A point worth making again
I asked on Friday what evidence there was that Bush and his senior White House staff knew about the Plame Game in July. This is an important point, because many liberals — Mark Kleiman, Brad DeLong, Paul Krugman — have argued that they must have known. If true, this would mean that the Bushies sat ...
I asked on Friday what evidence there was that Bush and his senior White House staff knew about the Plame Game in July. This is an important point, because many liberals -- Mark Kleiman, Brad DeLong, Paul Krugman -- have argued that they must have known. If true, this would mean that the Bushies sat on this for 11 weeks without taking any action, which I agree would be pretty damning. Brad DeLong was kind enough to comment on this post:
I asked on Friday what evidence there was that Bush and his senior White House staff knew about the Plame Game in July. This is an important point, because many liberals — Mark Kleiman, Brad DeLong, Paul Krugman — have argued that they must have known. If true, this would mean that the Bushies sat on this for 11 weeks without taking any action, which I agree would be pretty damning. Brad DeLong was kind enough to comment on this post:
I would be very surprised if the late-July communications from CIA to Justice about the leak were not noted by the White House, and were not explicitly brought to Condi Rice’s attention by George Tenet.
Let’s break this down into the two possible mechanisms — that the (non-leaking) White House senior staff finds out via Justice or via Tenet. I doubt Justice contacted the White House in July. The first thing they did when they received the CIA request was to go back to the CIA for more information, as was the proper procedure. Furthermore, it’s telling that according to the New York Times, the first place the FBI decided to ask questions was — again — the CIA. Perhaps someone at Justice gave a heads-up to the White House about the investigation. However, Justice’s standard operating procedure suggests that until they were convinced of the need to open a proper investigation, there was no contact. Now we go to Tenet. I actually thought this to be a decent assumption on Brtad’s part — until I read today’s New York Times story on Tenet. Two salient sections. The first one comes at the end:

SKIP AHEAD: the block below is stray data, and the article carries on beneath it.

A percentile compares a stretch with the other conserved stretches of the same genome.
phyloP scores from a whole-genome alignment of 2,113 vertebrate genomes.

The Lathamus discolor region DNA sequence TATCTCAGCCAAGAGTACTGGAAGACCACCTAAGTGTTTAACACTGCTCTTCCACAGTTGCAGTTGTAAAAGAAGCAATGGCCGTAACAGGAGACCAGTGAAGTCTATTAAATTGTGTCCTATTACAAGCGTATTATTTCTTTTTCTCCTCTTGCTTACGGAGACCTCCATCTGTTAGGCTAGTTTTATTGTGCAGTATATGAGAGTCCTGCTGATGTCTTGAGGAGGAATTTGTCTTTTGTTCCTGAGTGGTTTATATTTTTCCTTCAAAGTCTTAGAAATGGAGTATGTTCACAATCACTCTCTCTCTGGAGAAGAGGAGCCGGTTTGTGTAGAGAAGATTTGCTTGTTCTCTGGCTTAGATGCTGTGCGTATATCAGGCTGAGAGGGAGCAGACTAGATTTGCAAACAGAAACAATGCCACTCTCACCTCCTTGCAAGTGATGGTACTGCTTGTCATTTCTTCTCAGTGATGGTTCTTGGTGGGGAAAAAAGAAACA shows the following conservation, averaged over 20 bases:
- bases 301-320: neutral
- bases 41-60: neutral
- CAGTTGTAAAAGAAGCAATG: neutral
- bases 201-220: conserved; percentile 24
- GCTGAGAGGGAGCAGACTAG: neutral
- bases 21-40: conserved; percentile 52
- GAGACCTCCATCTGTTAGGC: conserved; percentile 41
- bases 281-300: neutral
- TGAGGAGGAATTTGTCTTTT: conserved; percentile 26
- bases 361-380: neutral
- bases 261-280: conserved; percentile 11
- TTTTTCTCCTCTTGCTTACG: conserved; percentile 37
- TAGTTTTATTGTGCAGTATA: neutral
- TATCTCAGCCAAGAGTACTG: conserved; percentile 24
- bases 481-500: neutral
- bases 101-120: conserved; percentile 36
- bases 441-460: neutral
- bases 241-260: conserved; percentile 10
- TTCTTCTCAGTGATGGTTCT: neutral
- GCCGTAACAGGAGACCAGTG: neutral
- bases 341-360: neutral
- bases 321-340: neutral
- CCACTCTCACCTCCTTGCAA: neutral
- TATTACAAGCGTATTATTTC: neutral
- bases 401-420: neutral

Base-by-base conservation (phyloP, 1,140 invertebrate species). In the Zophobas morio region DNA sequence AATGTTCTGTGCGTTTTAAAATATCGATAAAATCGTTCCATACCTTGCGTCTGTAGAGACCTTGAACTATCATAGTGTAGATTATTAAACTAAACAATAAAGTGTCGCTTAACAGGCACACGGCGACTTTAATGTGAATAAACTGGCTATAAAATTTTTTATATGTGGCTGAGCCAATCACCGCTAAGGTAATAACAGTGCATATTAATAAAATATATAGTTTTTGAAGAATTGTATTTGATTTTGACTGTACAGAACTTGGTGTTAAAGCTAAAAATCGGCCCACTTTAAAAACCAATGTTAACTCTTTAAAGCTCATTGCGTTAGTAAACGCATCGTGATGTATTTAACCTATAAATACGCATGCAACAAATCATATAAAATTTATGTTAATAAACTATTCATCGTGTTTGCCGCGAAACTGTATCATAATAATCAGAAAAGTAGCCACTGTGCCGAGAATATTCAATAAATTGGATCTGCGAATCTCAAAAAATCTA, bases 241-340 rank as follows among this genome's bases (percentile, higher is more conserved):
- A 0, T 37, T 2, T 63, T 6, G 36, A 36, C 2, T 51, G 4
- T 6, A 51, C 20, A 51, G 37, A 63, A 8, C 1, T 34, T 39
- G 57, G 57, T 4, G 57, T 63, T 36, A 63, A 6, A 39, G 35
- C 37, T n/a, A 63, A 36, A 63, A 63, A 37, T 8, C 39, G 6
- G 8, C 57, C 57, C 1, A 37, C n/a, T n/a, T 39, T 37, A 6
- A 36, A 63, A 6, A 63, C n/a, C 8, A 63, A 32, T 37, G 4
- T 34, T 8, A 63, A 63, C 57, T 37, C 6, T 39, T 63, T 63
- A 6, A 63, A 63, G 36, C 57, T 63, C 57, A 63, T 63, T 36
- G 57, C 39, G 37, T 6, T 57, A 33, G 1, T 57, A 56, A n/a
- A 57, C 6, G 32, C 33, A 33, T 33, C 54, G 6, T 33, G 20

Mr. Tenet was aware of the Novak column, and was not pleased, the C.I.A. official said. As required by law, the agency notified the Justice Department in late July that there had been a release of classified information; it is a felony for any official with access to such information to disclose the identity of a covert American officer. It is unclear when Mr. Tenet became aware of the referral, but when he did, he supported it, the C.I.A. official said, even though it was clearly going to cause problems for the White House. “I don’t think he lost any sleep over it,” the official said.
Nothing in there about Tenet formally notifying the White House. The Washington Post story on Tenet today takes this a step further:
Sources close to Tenet say the director himself was not responsible for initiating the leak investigation. They say lawyers in the agency’s general counsel’s office referred the matter to the Justice Department in July — without consulting the CIA director — as part of the routine way of responding to the disclosure of classified information.